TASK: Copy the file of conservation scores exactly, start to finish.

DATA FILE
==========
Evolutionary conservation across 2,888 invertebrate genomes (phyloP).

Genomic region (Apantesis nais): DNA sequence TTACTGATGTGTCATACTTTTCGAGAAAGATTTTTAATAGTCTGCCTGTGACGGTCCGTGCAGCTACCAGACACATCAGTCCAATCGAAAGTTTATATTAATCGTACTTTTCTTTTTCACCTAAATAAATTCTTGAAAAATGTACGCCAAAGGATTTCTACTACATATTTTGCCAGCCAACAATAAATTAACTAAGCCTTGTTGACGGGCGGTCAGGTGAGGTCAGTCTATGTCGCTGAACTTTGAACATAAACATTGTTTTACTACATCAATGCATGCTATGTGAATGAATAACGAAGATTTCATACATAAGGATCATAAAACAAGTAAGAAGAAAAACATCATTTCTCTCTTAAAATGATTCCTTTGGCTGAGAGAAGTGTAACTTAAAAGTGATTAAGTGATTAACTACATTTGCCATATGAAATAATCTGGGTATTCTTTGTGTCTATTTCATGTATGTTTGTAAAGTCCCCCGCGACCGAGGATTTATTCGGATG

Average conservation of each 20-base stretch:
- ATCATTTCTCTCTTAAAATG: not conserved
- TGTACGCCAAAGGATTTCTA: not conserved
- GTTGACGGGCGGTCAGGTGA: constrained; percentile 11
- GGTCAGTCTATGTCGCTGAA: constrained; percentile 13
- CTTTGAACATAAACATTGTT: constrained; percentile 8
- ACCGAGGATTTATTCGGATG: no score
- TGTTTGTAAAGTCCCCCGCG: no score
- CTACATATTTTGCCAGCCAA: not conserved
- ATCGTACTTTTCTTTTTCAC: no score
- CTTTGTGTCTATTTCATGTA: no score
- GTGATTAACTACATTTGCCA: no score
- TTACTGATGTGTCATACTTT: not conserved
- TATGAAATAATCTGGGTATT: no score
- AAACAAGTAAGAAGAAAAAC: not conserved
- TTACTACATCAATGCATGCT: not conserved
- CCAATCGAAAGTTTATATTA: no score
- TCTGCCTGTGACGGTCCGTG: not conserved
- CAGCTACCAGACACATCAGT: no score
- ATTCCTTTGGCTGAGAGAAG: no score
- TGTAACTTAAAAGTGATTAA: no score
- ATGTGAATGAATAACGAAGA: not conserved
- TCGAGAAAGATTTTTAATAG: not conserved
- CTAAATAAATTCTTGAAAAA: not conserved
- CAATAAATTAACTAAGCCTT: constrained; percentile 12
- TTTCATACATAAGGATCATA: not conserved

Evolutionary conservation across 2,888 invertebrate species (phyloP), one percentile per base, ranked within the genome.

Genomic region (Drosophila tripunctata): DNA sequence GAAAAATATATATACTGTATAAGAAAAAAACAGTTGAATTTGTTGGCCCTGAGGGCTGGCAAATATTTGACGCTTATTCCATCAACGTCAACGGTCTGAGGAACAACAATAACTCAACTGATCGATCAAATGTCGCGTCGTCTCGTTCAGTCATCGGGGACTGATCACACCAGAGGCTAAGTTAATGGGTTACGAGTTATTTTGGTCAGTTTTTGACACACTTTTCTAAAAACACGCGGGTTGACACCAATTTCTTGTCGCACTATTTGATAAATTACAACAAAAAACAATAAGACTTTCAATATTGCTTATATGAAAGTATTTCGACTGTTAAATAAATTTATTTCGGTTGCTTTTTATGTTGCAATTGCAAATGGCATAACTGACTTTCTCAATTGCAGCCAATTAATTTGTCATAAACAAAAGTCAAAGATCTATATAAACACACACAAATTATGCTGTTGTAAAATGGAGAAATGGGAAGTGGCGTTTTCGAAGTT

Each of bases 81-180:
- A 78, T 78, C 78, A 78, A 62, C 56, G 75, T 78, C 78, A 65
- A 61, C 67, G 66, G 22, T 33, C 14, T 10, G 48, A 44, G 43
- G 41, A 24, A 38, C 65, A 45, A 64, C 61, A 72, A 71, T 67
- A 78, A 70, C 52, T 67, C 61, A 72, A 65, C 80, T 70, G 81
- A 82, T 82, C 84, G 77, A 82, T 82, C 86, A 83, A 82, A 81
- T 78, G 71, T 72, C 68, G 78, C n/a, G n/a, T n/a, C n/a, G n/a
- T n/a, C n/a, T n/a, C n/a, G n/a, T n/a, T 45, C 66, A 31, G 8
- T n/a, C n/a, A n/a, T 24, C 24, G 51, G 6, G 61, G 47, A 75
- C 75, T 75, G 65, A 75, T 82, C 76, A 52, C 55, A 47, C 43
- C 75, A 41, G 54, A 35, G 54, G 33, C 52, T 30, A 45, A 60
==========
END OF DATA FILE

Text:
Evolutionary conservation across 2,888 invertebrate genomes (phyloP).

Genomic region (Apantesis nais): DNA sequence TTACTGATGTGTCATACTTTTCGAGAAAGATTTTTAATAGTCTGCCTGTGACGGTCCGTGCAGCTACCAGACACATCAGTCCAATCGAAAGTTTATATTAATCGTACTTTTCTTTTTCACCTAAATAAATTCTTGAAAAATGTACGCCAAAGGATTTCTACTACATATTTTGCCAGCCAACAATAAATTAACTAAGCCTTGTTGACGGGCGGTCAGGTGAGGTCAGTCTATGTCGCTGAACTTTGAACATAAACATTGTTTTACTACATCAATGCATGCTATGTGAATGAATAACGAAGATTTCATACATAAGGATCATAAAACAAGTAAGAAGAAAAACATCATTTCTCTCTTAAAATGATTCCTTTGGCTGAGAGAAGTGTAACTTAAAAGTGATTAAGTGATTAACTACATTTGCCATATGAAATAATCTGGGTATTCTTTGTGTCTATTTCATGTATGTTTGTAAAGTCCCCCGCGACCGAGGATTTATTCGGATG

Average conservation of each 20-base stretch:
- ATCATTTCTCTCTTAAAATG: not conserved
- TGTACGCCAAAGGATTTCTA: not conserved
- GTTGACGGGCGGTCAGGTGA: constrained; percentile 11
- GGTCAGTCTATGTCGCTGAA: constrained; percentile 13
- CTTTGAACATAAACATTGTT: constrained; percentile 8
- ACCGAGGATTTATTCGGATG: no score
- TGTTTGTAAAGTCCCCCGCG: no score
- CTACATATTTTGCCAGCCAA: not conserved
- ATCGTACTTTTCTTTTTCAC: no score
- CTTTGTGTCTATTTCATGTA: no score
- GTGATTAACTACATTTGCCA: no score
- TTACTGATGTGTCATACTTT: not conserved
- TATGAAATAATCTGGGTATT: no score
- AAACAAGTAAGAAGAAAAAC: not conserved
- TTACTACATCAATGCATGCT: not conserved
- CCAATCGAAAGTTTATATTA: no score
- TCTGCCTGTGACGGTCCGTG: not conserved
- CAGCTACCAGACACATCAGT: no score
- ATTCCTTTGGCTGAGAGAAG: no score
- TGTAACTTAAAAGTGATTAA: no score
- ATGTGAATGAATAACGAAGA: not conserved
- TCGAGAAAGATTTTTAATAG: not conserved
- CTAAATAAATTCTTGAAAAA: not conserved
- CAATAAATTAACTAAGCCTT: constrained; percentile 12
- TTTCATACATAAGGATCATA: not conserved

Evolutionary conservation across 2,888 invertebrate species (phyloP), one percentile per base, ranked within the genome.

Genomic region (Drosophila tripunctata): DNA sequence GAAAAATATATATACTGTATAAGAAAAAAACAGTTGAATTTGTTGGCCCTGAGGGCTGGCAAATATTTGACGCTTATTCCATCAACGTCAACGGTCTGAGGAACAACAATAACTCAACTGATCGATCAAATGTCGCGTCGTCTCGTTCAGTCATCGGGGACTGATCACACCAGAGGCTAAGTTAATGGGTTACGAGTTATTTTGGTCAGTTTTTGACACACTTTTCTAAAAACACGCGGGTTGACACCAATTTCTTGTCGCACTATTTGATAAATTACAACAAAAAACAATAAGACTTTCAATATTGCTTATATGAAAGTATTTCGACTGTTAAATAAATTTATTTCGGTTGCTTTTTATGTTGCAATTGCAAATGGCATAACTGACTTTCTCAATTGCAGCCAATTAATTTGTCATAAACAAAAGTCAAAGATCTATATAAACACACACAAATTATGCTGTTGTAAAATGGAGAAATGGGAAGTGGCGTTTTCGAAGTT

Each of bases 81-180:
- A 78, T 78, C 78, A 78, A 62, C 56, G 75, T 78, C 78, A 65
- A 61, C 67, G 66, G 22, T 33, C 14, T 10, G 48, A 44, G 43
- G 41, A 24, A 38, C 65, A 45, A 64, C 61, A 72, A 71, T 67
- A 78, A 70, C 52, T 67, C 61, A 72, A 65, C 80, T 70, G 81
- A 82, T 82, C 84, G 77, A 82, T 82, C 86, A 83, A 82, A 81
- T 78, G 71, T 72, C 68, G 78, C n/a, G n/a, T n/a, C n/a, G n/a
- T n/a, C n/a, T n/a, C n/a, G n/a, T n/a, T 45, C 66, A 31, G 8
- T n/a, C n/a, A n/a, T 24, C 24, G 51, G 6, G 61, G 47, A 75
- C 75, T 75, G 65, A 75, T 82, C 76, A 52, C 55, A 47, C 43
- C 75, A 41, G 54, A 35, G 54, G 33, C 52, T 30, A 45, A 60